First part of a writing prompt: all the continents are merged again, describe the consequences for the world and everyday life. You can read the whole thing here.
The cheetah was moving silently in Central Park. Julie watched him sneak up on a squirrel from her apartment six floors above. The reddish moon was barely visible in the sky, not completely round anymore. She had never actually seen it round, nor had her parents. Sipping her coffee, she remembered how her grandmother would tell those stories at each and every family gathering. That is, when she still had a family.
She would tell them how it all started with the moon. The moon station, humanity’s biggest pride. Humanity’s first foothold in space. Nobody knew why it blew up. The explosion took with it a big chunk of the moon, throwing it out of orbit. Geologists, physicists, and a lot of other scientists immediately started studying the phenomenon and built a predictive model of the planetary consequences.
“Well basically, they told us shit was going to hit the fan pretty hard,” Grandma used to say (she was not a scientist). “They made us all move to the Midwest, as far from the coast as possible. People did the same all over the world. It was terrible, earthquakes all over the place, it never stopped! But thanks to that, I met your grandfather, and-” That was usually when Julie would stop listening and run away. That exodus had been the first of many. All over the planet, major and not-so-major cities were being destroyed by tsunamis and earthquakes. The Junction. At least 20% of humanity died during the first year.
The cheetah finally caught its target. The squirrel never even had the chance to realize what was happening. Julie always wondered how the hell squirrels survived the Junction. Or pigeons, for that matter. Maybe they were all too dumb to notice the Apocalypse happening around them.
She smiled, sipping her Moroccan coffee. One of the few good things from the Junction. Lots of past delicacies were much easier to get now that North Africa was a few miles away. That is, if you could handle the Zone. The joined coast of North Africa and North America had been abandoned by both their governments and previous inhabitants. Ten kilometers on both sides of the Atlantic River were now considered a Demilitarized Zone between the United States and the Arabic countries. As an added bonus, the shifting continents had made the local climate one of the harshest on Earth. Temperatures frequently reached a hundred degrees during the day, and dropped to freezing point every night. This was considered one of the worst places on Earth, and nobody sane would ever decide to live there. Julie lived there.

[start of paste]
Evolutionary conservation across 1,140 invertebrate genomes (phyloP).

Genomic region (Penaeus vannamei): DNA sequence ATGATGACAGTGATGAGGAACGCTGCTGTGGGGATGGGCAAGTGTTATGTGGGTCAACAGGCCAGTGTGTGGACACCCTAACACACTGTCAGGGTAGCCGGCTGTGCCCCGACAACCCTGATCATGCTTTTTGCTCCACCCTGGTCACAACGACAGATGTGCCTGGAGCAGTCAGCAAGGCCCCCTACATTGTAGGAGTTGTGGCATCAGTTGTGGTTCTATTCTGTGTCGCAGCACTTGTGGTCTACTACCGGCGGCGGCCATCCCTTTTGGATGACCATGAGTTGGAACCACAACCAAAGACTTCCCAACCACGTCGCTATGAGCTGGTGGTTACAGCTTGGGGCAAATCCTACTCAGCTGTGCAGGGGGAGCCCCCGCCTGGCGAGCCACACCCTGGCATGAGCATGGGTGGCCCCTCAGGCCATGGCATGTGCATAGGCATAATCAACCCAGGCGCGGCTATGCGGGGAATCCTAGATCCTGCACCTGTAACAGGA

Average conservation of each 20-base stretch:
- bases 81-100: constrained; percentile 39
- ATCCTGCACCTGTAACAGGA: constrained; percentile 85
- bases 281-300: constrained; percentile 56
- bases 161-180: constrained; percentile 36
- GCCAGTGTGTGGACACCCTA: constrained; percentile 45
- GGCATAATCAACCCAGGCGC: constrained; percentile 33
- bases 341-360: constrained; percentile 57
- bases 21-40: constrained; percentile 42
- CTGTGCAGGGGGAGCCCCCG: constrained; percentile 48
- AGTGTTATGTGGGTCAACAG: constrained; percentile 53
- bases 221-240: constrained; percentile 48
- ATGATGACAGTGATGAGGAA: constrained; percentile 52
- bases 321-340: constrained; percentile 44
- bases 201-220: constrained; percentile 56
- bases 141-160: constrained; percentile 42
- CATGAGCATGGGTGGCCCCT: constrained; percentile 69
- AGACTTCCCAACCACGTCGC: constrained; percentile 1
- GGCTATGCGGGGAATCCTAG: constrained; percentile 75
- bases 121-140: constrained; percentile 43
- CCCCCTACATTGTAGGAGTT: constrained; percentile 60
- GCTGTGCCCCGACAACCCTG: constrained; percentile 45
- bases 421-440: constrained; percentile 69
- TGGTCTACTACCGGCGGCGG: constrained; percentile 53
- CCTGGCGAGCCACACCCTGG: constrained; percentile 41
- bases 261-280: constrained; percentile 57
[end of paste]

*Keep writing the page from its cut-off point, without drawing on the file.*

Her mug empty, she grabbed her rifle and darted down the stairs. The dry burning air in the street welcomed her, the way sports car dealerships welcome midlife crisis clients. Idriss was there, in the jeep. It was their first run to the Moroccan side of the Zone in about two weeks, and he looked equally scared and excited. He immediately shifted to the passenger seat, knowing full well Julie would never accept anyone driving her through the Zone. She started toward the car and realized the cheetah was standing right there, a couple yards away from her. His jaw still covered in blood, he watched her, immobile. She stared right back at him. Their eyes locked for one, two, three, four seconds. Julie raised an eyebrow, her lips clenched. The animal lowered its head and ran away, moaning submissively.
That’s what most people got wrong. The toughest thing in the Zone was not its climate. It wasn’t the wild animals, crumbling buildings, or shitty political situation. No, it was the people.